Pentecost 4, Year B
June 28, 2009
The Rev. Dana Corsello
Our Gospel this morning has Jesus crossing back over the Sea of Galilee into Jewish territory and coming ashore only to be mobbed by people who all want as piece of him. The leader of the local synagogue, Jairus, falls at Jesus’ feet and begs Jesus to follow him home because his daughter is minutes away from death. Jairus doesn’t command Jesus to follow him as a man of authority but as a desperate father who believes that Jesus can perform healing miracles.
What is notable is that when this wealthy, privileged man wants Jesus to heal his daughter, he must wait for the healing of a destitute and shunned woman. These stories, though, at their most basic level are the very same story. The story of a person whom Jesus resurrects from death.
With Jairus’ daughter this is easy to understand. Jesus goes to the corpse, reaches out, touches her, takes her dead limp hand in his and tells her to get up. And she does.
The movement from death to life is a little harder to grasp with the hemorrhaging woman. The Bible regards blood as the vital element of all living things. For the Hebrew people blood was a sacred, precious and dangerous force in belief and practice. This is why they were prohibited from consuming the blood of animal flesh, sacrificed or otherwise. So when a woman bleeds for 12 long years – she has been in the Jewish sense, not only ritually unclean but, “losing her very life.”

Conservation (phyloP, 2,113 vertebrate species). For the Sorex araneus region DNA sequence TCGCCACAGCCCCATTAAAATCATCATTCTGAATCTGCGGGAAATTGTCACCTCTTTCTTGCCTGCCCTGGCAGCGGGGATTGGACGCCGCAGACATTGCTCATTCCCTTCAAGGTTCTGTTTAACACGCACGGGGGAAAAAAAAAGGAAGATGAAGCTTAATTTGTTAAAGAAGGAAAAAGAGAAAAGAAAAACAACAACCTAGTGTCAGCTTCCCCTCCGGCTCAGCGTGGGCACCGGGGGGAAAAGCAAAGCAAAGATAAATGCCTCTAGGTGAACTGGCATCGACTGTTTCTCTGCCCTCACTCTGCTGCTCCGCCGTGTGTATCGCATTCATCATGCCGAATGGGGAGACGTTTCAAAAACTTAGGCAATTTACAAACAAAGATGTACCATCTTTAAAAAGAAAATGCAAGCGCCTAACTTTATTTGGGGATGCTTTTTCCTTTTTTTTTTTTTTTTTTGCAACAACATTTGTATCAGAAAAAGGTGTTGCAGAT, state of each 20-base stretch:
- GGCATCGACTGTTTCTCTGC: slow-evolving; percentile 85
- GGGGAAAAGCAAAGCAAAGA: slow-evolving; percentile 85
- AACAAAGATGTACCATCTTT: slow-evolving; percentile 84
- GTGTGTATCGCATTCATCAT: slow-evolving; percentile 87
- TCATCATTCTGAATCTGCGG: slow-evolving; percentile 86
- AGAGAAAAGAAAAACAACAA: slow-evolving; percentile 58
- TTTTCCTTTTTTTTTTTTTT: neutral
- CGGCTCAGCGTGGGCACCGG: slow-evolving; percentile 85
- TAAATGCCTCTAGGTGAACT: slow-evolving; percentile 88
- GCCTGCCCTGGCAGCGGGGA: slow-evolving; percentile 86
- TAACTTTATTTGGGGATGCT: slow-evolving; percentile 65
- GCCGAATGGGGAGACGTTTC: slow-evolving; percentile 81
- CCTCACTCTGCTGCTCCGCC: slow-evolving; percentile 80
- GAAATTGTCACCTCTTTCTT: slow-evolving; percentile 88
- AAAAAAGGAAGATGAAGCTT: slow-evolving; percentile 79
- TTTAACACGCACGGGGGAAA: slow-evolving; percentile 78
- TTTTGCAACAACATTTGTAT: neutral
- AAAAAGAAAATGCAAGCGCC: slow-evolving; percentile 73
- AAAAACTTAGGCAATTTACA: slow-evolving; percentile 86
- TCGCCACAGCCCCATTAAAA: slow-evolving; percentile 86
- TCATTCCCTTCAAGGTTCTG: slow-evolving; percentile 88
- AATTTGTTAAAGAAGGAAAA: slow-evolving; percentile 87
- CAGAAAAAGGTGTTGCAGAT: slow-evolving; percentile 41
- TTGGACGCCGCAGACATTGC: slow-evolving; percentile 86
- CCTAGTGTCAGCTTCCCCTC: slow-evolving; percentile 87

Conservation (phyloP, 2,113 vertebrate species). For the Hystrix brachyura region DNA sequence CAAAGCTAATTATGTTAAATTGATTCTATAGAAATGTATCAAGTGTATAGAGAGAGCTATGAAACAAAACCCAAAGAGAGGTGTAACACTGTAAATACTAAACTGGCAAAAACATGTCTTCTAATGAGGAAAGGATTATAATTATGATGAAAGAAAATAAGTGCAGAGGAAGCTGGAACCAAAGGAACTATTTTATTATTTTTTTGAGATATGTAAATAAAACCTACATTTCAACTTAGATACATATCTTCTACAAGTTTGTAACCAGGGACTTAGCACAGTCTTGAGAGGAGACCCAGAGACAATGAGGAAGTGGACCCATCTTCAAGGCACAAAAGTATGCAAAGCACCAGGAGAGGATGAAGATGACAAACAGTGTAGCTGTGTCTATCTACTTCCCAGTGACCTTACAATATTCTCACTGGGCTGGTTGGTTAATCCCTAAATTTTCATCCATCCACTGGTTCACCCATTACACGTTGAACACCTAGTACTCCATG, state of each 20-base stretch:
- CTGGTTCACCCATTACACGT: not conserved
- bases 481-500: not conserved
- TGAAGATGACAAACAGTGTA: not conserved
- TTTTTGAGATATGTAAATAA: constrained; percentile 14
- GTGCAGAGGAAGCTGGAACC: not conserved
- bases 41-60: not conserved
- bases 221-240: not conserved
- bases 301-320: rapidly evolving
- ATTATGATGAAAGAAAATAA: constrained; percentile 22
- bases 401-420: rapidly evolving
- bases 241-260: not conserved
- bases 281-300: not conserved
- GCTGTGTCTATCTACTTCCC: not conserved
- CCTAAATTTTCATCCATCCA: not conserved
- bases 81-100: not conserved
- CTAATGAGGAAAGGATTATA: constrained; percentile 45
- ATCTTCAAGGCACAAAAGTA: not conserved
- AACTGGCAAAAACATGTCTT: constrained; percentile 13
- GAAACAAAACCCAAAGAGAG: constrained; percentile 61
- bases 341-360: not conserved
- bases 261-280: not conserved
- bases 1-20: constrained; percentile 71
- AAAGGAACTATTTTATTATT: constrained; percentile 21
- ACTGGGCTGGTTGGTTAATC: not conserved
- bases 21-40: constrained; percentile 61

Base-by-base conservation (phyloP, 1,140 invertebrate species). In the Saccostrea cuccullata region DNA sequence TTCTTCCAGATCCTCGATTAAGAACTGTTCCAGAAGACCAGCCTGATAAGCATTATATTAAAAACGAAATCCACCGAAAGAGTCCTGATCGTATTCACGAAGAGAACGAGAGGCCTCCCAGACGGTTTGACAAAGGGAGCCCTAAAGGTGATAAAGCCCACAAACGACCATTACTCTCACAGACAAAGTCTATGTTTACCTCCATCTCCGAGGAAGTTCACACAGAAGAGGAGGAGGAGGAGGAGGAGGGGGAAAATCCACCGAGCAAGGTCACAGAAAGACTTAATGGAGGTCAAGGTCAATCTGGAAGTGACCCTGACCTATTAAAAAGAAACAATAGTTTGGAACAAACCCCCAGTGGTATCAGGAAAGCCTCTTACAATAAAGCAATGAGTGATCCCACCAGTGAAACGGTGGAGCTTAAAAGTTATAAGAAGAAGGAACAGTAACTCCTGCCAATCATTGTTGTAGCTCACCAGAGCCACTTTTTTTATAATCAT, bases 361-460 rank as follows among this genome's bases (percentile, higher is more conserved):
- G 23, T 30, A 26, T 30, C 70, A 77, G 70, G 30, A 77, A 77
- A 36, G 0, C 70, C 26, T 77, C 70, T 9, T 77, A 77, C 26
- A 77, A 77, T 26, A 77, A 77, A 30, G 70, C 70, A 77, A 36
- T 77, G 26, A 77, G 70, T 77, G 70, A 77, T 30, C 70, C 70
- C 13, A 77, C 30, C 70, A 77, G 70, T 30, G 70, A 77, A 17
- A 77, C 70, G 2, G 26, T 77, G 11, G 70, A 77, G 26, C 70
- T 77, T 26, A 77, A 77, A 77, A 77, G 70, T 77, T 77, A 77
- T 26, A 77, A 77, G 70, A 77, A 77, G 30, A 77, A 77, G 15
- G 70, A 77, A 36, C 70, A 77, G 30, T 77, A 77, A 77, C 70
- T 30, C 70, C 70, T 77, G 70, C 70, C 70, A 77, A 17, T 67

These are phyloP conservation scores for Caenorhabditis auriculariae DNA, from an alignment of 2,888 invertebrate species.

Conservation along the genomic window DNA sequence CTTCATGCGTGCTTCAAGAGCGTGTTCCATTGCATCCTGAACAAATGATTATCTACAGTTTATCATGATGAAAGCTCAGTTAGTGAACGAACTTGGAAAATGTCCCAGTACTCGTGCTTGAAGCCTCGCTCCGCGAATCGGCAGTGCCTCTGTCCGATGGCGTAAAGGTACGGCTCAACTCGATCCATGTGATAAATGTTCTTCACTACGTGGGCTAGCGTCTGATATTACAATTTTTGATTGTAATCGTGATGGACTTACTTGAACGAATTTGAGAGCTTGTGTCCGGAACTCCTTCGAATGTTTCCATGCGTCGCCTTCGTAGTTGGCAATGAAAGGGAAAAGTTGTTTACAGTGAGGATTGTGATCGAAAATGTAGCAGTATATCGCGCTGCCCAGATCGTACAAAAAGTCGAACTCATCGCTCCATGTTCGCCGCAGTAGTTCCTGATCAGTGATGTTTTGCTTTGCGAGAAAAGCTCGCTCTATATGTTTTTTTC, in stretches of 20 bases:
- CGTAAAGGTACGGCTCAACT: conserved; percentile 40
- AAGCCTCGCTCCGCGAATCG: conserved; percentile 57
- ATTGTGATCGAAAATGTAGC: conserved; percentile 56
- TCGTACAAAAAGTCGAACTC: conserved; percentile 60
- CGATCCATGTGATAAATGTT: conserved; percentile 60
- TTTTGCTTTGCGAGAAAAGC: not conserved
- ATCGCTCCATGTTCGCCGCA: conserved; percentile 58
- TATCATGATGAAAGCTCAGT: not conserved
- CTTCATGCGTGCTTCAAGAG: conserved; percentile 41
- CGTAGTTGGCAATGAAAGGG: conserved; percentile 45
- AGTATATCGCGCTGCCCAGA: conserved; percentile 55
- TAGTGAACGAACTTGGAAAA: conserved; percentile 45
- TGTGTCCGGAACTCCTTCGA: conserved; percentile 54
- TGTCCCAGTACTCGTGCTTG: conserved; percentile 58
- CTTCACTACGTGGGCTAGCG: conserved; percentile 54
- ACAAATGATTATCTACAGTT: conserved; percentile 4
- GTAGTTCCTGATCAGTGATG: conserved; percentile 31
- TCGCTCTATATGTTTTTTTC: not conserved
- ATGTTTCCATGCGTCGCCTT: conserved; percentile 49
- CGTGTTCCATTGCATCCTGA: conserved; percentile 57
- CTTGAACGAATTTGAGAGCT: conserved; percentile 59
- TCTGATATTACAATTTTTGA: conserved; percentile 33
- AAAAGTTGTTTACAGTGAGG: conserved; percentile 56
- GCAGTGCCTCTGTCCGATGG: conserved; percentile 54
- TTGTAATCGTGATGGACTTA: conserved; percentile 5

So when she sees Jesus with his entourage she squeezes her way through the crowd and impetuously, audaciously touches his cloak. The bloods stops seeping out of her and she is healed. Instead of calling this unnamed woman “unclean’ and a “trespasser,” Jesus names her “daughter,” a daughter every bit as precious as Jairus’ beloved little girl. I believe that the miracles, like those in this passage, are God’s way of saying that the little 12-year-old daughter of Jairus, who died, is you and me. And that the woman who had the very life draining out of her for 12 years is you and me, too. The Gospel of Mark is telling us is that all of us are left for dead, all of us are dying, all of us are having the life drained from our bodies. All of us are corpses waiting to be carted off – until – we encounter Jesus! Until we are touched and we touch.
These two stories point to the posture of the Christian life and they point to my experience here at St. James’s these last eight years: Christ with his arms outstretched reaching to us, and our arms outstretched reaching right back. In this embrace we discover our identity as beloved, redeemed, and holy children of God.
Let me tell you how I know this to be true. When one reaches out – often in blind vulnerability – especially from this pulpit – one faces the possibility of rolled eyes, heavy sighs, rejection. I know that when I have gotten emotional over the years and cried in the pulpit, it has made a good many of you uncomfortable. I do apologize for that. But for some reason the Holy Spirit has nudged me to tell you my stories, whether they were about my mother’s angel who followed Andrew and me home from West Texas to Virginia after she died, or my father’s lifetime struggle with alcoholism, or my older brother, Jeff, who is paralyzed and still remains a thorn in my side, God bless him. I could go on and on. What I have discovered over the years is that when I put my struggles and my successes out there you responded in kind with yours, and you trusted me to understand and not judge you.